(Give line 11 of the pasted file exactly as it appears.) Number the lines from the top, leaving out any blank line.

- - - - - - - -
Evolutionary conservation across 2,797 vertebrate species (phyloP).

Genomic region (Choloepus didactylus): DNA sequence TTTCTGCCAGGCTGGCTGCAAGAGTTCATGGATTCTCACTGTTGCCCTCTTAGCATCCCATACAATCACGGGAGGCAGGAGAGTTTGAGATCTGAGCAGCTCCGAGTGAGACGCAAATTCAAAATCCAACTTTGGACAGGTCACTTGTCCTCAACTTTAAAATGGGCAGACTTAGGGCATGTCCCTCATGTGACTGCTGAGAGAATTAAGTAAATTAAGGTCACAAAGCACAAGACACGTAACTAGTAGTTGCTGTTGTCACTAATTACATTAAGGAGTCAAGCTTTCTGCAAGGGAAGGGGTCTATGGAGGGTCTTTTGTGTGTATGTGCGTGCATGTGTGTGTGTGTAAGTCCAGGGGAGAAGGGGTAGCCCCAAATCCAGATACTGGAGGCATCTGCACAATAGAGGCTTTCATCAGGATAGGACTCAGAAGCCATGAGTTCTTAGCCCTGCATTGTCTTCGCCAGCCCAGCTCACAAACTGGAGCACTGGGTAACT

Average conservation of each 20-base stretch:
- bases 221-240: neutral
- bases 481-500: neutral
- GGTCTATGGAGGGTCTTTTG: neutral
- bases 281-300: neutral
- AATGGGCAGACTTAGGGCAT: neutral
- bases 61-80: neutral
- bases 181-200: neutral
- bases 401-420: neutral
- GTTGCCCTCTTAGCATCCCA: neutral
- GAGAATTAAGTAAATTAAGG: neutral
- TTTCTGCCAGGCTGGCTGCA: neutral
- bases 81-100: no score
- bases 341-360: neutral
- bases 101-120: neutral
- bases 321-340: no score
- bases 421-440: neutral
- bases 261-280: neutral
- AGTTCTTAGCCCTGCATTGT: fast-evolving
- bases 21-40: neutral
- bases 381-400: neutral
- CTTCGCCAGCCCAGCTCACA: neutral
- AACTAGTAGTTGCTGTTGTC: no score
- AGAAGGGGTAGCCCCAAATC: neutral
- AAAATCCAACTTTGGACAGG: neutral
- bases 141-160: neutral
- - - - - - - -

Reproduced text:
- bases 401-420: neutral